Drugs that can be used to treat and disinfect fresh wounds, regardless of the degree of damage:

  • desmistin;
  • bactosin;
  • chlorhexidine;
  • ectericide;
  • mountainous.

There are many antiseptic preparations less aggressive than alcohol and iodine. If the pharmacy does not have the above drugs, ask the pharmacist for analogues to dry the wound.

To treat weeping trophic ulcers on the legs at home, lubricate the leg with the following products:

  • 3% hydrogen peroxide. The advantage of this remedy is that it promotes blood clotting, and also cleanses the tissues, although it is inferior to the antiseptic properties of other remedies;
  • prepared solution of furacilin - to stop blood or lymph, dissolve one tablet of the drug in a glass of boiled water.

To dry a trophic ulcer, it is recommended to lubricate the skin with a solution of boiled water and salt in the proportion: a glass of water to half a teaspoon.

Use the same preparations to moisten the skin when removing the bandage. In order not to irritate an already weeping trophic ulcer, the bandage must be moistened with an antiseptic solution. Next, you need to remove dried discharge from the edges of the wound.

To do this, take clean tweezers and a piece of gauze (roll into a ball), dampen the cloth in the solution and gently wipe the edges. It is important to carry out the procedure in a sterile environment: wash hands and tweezers and disinfect with alcohol. Do not use cotton wool - it will leave fibers.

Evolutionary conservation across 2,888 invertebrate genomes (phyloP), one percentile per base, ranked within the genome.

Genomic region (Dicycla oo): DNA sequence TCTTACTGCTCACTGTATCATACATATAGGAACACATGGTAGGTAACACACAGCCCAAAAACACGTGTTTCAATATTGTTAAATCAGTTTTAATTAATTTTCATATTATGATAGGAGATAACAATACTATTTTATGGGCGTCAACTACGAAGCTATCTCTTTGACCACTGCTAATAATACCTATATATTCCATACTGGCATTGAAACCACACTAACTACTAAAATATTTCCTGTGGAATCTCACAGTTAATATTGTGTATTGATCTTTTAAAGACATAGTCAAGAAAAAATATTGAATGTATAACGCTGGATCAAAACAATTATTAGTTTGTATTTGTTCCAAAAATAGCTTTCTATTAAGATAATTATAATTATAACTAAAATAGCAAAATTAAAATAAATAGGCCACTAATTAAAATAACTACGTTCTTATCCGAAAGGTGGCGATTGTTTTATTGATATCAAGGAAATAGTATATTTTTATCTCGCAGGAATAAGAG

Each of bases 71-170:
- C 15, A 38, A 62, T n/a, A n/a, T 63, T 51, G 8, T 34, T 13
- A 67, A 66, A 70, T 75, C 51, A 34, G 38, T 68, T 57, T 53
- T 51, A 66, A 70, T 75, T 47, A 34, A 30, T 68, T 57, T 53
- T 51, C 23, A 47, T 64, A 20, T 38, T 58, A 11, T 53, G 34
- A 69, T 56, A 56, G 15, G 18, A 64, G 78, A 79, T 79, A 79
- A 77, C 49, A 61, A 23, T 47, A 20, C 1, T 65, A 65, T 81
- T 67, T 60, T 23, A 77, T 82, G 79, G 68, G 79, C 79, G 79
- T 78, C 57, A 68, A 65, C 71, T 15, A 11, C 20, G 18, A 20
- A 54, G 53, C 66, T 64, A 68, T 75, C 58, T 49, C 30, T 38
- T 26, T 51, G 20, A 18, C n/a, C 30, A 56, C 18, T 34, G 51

After washing the damaged skin, it is recommended to sprinkle the ulcer with pharmacy powder. It is important to remember that while the weeping wound is fresh and the skin swells under the lymph, then treatment with a healing ointment should not be applied - your goal is to dry, not moisturize. In this case, change the dressings as often as possible.

Treatment of a weeping wound that has been infected should be carried out in a slightly different way:

  1. First of all, the infection process should be stopped on damaged soft tissues. Drying powder is regularly applied to wounds, especially if they are on the legs or feet, which is also a topical antibiotic. This will help prevent the spread of infection and gently dry the skin around the affected area.
  2. Doctors recommend regular streptocide or penicillin as an antiseptic powder for treating trophic ulcers and other injuries. An alternative to these drugs will be chloramphenicol and sulfanilamide.
  3. Apply a layer of powder with a cotton swab, spreading evenly over the surface, but do not overdo it.
  4. Cover the applied medicine with a bandage or gauze, but always clean, and tie it around the lower leg.
  5. Treatment of weeping skin lesions is a painstaking and protracted business. The dressing needs to be changed every few hours. In this case, the dressing tissue must be moistened with saline so as not to damage the already healed skin surface.
  6. To remove pus and phlegm, hourly rinsing is no longer required. It is enough to change the bandages, but do not overdo it - if you overtighten the lower leg, blood flow will be disrupted.
  7. The treatment does not end with dressings and washing. The attending physician will prescribe oral medications. If the wounds are infected, then they need to be treated not only externally, but also to suppress the infection inside the body.

With systematic and correct treatment, infectious lesions disappear within a maximum of 10 days.


Since this ailment has many reasons for its occurrence, there is no need to talk about general prevention. Nevertheless, it is recommended to lubricate the affected areas with oak bark and poplar buds ointment, as well as fir oil.

The most effective prevention and treatment will be prescribed by the attending physician, depending on the cause of the formation of weeping wounds.